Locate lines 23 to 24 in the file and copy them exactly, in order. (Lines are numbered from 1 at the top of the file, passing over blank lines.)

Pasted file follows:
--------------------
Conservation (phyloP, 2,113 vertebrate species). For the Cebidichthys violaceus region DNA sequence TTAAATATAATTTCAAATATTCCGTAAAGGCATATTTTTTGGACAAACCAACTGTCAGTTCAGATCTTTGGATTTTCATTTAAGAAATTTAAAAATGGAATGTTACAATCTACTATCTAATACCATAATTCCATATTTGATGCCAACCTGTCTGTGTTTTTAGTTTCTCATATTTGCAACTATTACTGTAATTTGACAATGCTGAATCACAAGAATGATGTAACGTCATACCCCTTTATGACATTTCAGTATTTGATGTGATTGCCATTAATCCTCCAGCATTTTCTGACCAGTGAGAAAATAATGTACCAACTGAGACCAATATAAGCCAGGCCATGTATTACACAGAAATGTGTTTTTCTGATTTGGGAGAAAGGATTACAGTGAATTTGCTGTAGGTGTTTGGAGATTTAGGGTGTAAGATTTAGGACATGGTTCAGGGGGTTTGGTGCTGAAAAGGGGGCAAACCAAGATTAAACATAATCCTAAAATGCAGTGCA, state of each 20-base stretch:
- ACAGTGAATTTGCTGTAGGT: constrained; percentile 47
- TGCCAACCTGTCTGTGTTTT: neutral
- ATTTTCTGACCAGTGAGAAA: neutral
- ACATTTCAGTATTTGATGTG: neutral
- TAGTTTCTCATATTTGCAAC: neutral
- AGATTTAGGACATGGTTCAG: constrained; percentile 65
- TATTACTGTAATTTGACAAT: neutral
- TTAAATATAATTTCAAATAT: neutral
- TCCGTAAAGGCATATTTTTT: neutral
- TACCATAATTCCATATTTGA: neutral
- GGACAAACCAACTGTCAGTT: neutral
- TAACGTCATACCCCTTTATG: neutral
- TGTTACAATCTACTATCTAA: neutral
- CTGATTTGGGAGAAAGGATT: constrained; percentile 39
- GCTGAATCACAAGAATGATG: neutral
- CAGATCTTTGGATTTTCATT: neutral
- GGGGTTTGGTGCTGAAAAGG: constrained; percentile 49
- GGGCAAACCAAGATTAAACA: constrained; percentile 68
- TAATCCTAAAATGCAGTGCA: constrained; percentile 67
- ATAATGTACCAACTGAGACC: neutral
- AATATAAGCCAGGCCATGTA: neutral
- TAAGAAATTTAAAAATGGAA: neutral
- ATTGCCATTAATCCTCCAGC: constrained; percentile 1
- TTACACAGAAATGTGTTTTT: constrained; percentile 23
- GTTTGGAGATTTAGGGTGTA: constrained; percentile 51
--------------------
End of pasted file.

- TAAGAAATTTAAAAATGGAA: neutral
- ATTGCCATTAATCCTCCAGC: constrained; percentile 1